Stopping the genocide in Darfur needs a mandatory UN Security Council resolution. This is apparently blocked by Khartoum’s protector in the UN Security Council, China. Why? China is run by out-and-out Kissingerian realists. It doesn’t care one way or the other about the deaths of black African Muslims. It has oil concessions in Sudan, large for the hosts but chickenfeed in relation to China’s overall needs. It doesn’t want to offend other Arab oil exporters that in turn don’t want to offend Khartoum and don’t care about the killings either. Finally it is worried about setting a precedent for intervention in China’s internal affairs. (For a hopeless, quixotic and politically incorrect argument that the last fear is ill-founded, see here .)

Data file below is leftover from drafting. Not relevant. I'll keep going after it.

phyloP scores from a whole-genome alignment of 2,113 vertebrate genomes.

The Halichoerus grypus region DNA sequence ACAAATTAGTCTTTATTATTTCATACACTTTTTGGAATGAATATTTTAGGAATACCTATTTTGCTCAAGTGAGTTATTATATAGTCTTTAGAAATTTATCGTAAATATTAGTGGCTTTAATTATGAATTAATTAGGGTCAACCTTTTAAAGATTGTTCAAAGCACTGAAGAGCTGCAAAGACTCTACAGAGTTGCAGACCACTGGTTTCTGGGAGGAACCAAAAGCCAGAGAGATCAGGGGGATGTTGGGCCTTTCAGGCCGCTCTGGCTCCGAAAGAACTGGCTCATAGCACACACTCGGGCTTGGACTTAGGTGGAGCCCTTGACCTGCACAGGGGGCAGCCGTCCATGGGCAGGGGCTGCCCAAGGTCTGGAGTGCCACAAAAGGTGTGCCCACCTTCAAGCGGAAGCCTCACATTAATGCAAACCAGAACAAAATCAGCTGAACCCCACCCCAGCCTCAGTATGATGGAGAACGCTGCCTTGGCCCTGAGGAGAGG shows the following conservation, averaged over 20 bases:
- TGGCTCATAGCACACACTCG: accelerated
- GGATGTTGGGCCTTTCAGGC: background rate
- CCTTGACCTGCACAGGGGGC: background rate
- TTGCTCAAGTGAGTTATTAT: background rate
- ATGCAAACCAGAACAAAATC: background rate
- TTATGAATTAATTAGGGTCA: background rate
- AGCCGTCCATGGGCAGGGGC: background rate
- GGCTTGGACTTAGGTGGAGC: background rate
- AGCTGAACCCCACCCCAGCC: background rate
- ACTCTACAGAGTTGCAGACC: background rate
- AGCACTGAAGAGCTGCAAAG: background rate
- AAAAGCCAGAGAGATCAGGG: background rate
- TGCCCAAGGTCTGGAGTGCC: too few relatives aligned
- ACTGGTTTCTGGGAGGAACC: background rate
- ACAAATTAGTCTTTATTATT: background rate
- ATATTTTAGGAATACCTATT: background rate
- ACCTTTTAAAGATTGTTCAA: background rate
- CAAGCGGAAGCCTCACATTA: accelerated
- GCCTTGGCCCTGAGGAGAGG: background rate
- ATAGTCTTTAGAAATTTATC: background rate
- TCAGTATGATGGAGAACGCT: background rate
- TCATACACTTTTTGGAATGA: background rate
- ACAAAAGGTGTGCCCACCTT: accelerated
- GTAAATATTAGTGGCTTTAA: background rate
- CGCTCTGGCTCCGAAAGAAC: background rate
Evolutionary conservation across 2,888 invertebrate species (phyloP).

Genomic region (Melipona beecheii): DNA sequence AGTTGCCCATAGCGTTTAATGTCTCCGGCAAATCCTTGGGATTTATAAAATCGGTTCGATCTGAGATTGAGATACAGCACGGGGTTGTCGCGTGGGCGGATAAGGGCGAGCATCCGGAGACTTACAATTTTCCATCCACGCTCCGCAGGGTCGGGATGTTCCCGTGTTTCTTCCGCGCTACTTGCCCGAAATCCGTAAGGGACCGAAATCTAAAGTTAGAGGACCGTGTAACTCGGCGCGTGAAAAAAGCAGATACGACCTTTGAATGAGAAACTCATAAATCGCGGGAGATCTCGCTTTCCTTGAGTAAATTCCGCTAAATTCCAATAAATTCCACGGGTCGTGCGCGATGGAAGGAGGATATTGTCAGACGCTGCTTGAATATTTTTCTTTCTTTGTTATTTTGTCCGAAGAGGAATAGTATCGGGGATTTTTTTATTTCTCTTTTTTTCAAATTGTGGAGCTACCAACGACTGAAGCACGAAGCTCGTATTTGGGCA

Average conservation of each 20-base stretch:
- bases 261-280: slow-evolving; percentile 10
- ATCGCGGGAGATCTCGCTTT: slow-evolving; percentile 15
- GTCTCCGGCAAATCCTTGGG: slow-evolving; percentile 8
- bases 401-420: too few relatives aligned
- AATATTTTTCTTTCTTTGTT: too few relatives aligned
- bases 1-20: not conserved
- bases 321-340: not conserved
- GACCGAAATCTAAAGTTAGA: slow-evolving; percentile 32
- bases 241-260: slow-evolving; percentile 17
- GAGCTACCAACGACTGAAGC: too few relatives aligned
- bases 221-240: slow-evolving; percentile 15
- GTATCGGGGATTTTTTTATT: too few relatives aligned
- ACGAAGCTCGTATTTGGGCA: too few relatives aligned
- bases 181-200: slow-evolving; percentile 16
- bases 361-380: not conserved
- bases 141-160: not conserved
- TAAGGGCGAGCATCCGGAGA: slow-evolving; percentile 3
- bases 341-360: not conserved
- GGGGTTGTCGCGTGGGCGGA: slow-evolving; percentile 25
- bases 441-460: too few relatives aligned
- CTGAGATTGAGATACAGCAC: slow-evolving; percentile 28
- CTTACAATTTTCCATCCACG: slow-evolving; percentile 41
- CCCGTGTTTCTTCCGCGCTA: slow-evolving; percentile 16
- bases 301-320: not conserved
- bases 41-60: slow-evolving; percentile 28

These are substantial interests, but not strategically vital ones. Arab oil exporters sell to countries they disagree with, like the USA, which is powerful, and Australia, which isn’t. Sudan needs China more than the reverse. Precedents are in the eye of the beholder. So here’s the question: is there some other diplomatic Monopoly card, held by countries that care a bit about genocide, that China’s leaders might care about more? Yes: more voting power in the IMF. The USA is trying to secure them this, the Europeans oppose.
Why not make the linkage?
PS update: It’s not arbitrary. The IMF charter has no wide political content, but it’s an instrument of global governance; and it looks proper to me to hold China to its (very Confucian) obligations of stewardship of world peace in the framework where it has been given great authoriy, the UN Security Council.